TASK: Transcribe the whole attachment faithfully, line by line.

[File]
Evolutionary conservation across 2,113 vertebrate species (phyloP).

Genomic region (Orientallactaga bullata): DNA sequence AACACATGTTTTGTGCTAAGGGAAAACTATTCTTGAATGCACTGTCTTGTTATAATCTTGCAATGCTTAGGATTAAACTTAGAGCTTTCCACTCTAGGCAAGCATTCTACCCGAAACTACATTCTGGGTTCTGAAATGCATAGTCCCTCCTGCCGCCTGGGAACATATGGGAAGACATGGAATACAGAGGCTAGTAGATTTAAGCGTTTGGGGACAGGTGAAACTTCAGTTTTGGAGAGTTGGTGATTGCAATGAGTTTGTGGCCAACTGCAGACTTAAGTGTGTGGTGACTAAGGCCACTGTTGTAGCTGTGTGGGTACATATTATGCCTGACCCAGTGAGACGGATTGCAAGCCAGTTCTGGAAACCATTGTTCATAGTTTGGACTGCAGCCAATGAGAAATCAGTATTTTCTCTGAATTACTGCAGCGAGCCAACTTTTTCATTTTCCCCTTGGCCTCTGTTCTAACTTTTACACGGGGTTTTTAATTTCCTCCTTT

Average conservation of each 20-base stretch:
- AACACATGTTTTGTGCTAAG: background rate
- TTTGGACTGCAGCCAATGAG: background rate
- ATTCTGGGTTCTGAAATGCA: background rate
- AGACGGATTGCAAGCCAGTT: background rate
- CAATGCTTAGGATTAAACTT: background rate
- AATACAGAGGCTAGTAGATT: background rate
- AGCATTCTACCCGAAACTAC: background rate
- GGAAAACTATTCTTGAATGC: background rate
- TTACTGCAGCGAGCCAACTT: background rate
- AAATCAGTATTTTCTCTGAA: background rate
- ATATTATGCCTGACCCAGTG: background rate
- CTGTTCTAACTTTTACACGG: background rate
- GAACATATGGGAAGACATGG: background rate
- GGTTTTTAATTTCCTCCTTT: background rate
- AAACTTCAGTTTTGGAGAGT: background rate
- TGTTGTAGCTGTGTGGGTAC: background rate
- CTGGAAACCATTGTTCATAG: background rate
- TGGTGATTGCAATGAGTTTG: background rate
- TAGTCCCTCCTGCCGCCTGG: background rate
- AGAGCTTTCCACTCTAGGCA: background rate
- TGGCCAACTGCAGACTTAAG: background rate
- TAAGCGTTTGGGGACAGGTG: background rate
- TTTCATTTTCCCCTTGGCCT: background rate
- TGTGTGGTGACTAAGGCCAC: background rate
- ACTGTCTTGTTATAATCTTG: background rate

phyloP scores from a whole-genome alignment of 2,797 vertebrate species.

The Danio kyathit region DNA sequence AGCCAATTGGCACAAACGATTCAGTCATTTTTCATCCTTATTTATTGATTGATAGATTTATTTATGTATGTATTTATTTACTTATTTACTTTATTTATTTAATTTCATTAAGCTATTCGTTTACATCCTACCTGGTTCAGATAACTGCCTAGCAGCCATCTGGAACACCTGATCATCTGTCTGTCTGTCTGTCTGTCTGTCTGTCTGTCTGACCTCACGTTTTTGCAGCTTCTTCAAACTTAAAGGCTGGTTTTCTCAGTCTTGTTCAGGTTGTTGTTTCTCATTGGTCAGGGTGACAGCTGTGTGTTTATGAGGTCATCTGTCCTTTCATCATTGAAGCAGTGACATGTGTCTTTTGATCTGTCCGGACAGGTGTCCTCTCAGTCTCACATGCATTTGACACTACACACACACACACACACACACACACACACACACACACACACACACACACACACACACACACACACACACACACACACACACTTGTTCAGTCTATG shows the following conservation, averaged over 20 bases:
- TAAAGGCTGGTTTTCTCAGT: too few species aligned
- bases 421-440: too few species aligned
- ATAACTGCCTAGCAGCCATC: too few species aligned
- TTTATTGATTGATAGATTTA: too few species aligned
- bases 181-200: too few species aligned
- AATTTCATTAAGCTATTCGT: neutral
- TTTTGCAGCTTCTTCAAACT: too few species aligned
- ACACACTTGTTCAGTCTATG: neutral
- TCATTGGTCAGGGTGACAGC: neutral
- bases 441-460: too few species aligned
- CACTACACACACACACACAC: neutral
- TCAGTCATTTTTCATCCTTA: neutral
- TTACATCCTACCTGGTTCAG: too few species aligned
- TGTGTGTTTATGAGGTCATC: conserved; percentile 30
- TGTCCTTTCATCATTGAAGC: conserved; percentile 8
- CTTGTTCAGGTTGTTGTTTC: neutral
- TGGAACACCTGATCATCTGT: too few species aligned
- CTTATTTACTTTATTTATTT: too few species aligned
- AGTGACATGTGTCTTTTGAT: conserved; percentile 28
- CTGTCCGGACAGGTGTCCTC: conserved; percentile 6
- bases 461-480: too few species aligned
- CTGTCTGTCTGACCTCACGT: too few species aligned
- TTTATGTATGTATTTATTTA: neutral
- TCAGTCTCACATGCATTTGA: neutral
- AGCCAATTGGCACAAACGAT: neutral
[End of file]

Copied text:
Evolutionary conservation across 2,113 vertebrate species (phyloP).

Genomic region (Orientallactaga bullata): DNA sequence AACACATGTTTTGTGCTAAGGGAAAACTATTCTTGAATGCACTGTCTTGTTATAATCTTGCAATGCTTAGGATTAAACTTAGAGCTTTCCACTCTAGGCAAGCATTCTACCCGAAACTACATTCTGGGTTCTGAAATGCATAGTCCCTCCTGCCGCCTGGGAACATATGGGAAGACATGGAATACAGAGGCTAGTAGATTTAAGCGTTTGGGGACAGGTGAAACTTCAGTTTTGGAGAGTTGGTGATTGCAATGAGTTTGTGGCCAACTGCAGACTTAAGTGTGTGGTGACTAAGGCCACTGTTGTAGCTGTGTGGGTACATATTATGCCTGACCCAGTGAGACGGATTGCAAGCCAGTTCTGGAAACCATTGTTCATAGTTTGGACTGCAGCCAATGAGAAATCAGTATTTTCTCTGAATTACTGCAGCGAGCCAACTTTTTCATTTTCCCCTTGGCCTCTGTTCTAACTTTTACACGGGGTTTTTAATTTCCTCCTTT

Average conservation of each 20-base stretch:
- AACACATGTTTTGTGCTAAG: background rate
- TTTGGACTGCAGCCAATGAG: background rate
- ATTCTGGGTTCTGAAATGCA: background rate
- AGACGGATTGCAAGCCAGTT: background rate
- CAATGCTTAGGATTAAACTT: background rate
- AATACAGAGGCTAGTAGATT: background rate
- AGCATTCTACCCGAAACTAC: background rate
- GGAAAACTATTCTTGAATGC: background rate
- TTACTGCAGCGAGCCAACTT: background rate
- AAATCAGTATTTTCTCTGAA: background rate
- ATATTATGCCTGACCCAGTG: background rate
- CTGTTCTAACTTTTACACGG: background rate
- GAACATATGGGAAGACATGG: background rate
- GGTTTTTAATTTCCTCCTTT: background rate
- AAACTTCAGTTTTGGAGAGT: background rate
- TGTTGTAGCTGTGTGGGTAC: background rate
- CTGGAAACCATTGTTCATAG: background rate
- TGGTGATTGCAATGAGTTTG: background rate
- TAGTCCCTCCTGCCGCCTGG: background rate
- AGAGCTTTCCACTCTAGGCA: background rate
- TGGCCAACTGCAGACTTAAG: background rate
- TAAGCGTTTGGGGACAGGTG: background rate
- TTTCATTTTCCCCTTGGCCT: background rate
- TGTGTGGTGACTAAGGCCAC: background rate
- ACTGTCTTGTTATAATCTTG: background rate

phyloP scores from a whole-genome alignment of 2,797 vertebrate species.

The Danio kyathit region DNA sequence AGCCAATTGGCACAAACGATTCAGTCATTTTTCATCCTTATTTATTGATTGATAGATTTATTTATGTATGTATTTATTTACTTATTTACTTTATTTATTTAATTTCATTAAGCTATTCGTTTACATCCTACCTGGTTCAGATAACTGCCTAGCAGCCATCTGGAACACCTGATCATCTGTCTGTCTGTCTGTCTGTCTGTCTGTCTGTCTGACCTCACGTTTTTGCAGCTTCTTCAAACTTAAAGGCTGGTTTTCTCAGTCTTGTTCAGGTTGTTGTTTCTCATTGGTCAGGGTGACAGCTGTGTGTTTATGAGGTCATCTGTCCTTTCATCATTGAAGCAGTGACATGTGTCTTTTGATCTGTCCGGACAGGTGTCCTCTCAGTCTCACATGCATTTGACACTACACACACACACACACACACACACACACACACACACACACACACACACACACACACACACACACACACACACACACACACACTTGTTCAGTCTATG shows the following conservation, averaged over 20 bases:
- TAAAGGCTGGTTTTCTCAGT: too few species aligned
- bases 421-440: too few species aligned
- ATAACTGCCTAGCAGCCATC: too few species aligned
- TTTATTGATTGATAGATTTA: too few species aligned
- bases 181-200: too few species aligned
- AATTTCATTAAGCTATTCGT: neutral
- TTTTGCAGCTTCTTCAAACT: too few species aligned
- ACACACTTGTTCAGTCTATG: neutral
- TCATTGGTCAGGGTGACAGC: neutral
- bases 441-460: too few species aligned
- CACTACACACACACACACAC: neutral
- TCAGTCATTTTTCATCCTTA: neutral
- TTACATCCTACCTGGTTCAG: too few species aligned
- TGTGTGTTTATGAGGTCATC: conserved; percentile 30
- TGTCCTTTCATCATTGAAGC: conserved; percentile 8
- CTTGTTCAGGTTGTTGTTTC: neutral
- TGGAACACCTGATCATCTGT: too few species aligned
- CTTATTTACTTTATTTATTT: too few species aligned
- AGTGACATGTGTCTTTTGAT: conserved; percentile 28
- CTGTCCGGACAGGTGTCCTC: conserved; percentile 6
- bases 461-480: too few species aligned
- CTGTCTGTCTGACCTCACGT: too few species aligned
- TTTATGTATGTATTTATTTA: neutral
- TCAGTCTCACATGCATTTGA: neutral
- AGCCAATTGGCACAAACGAT: neutral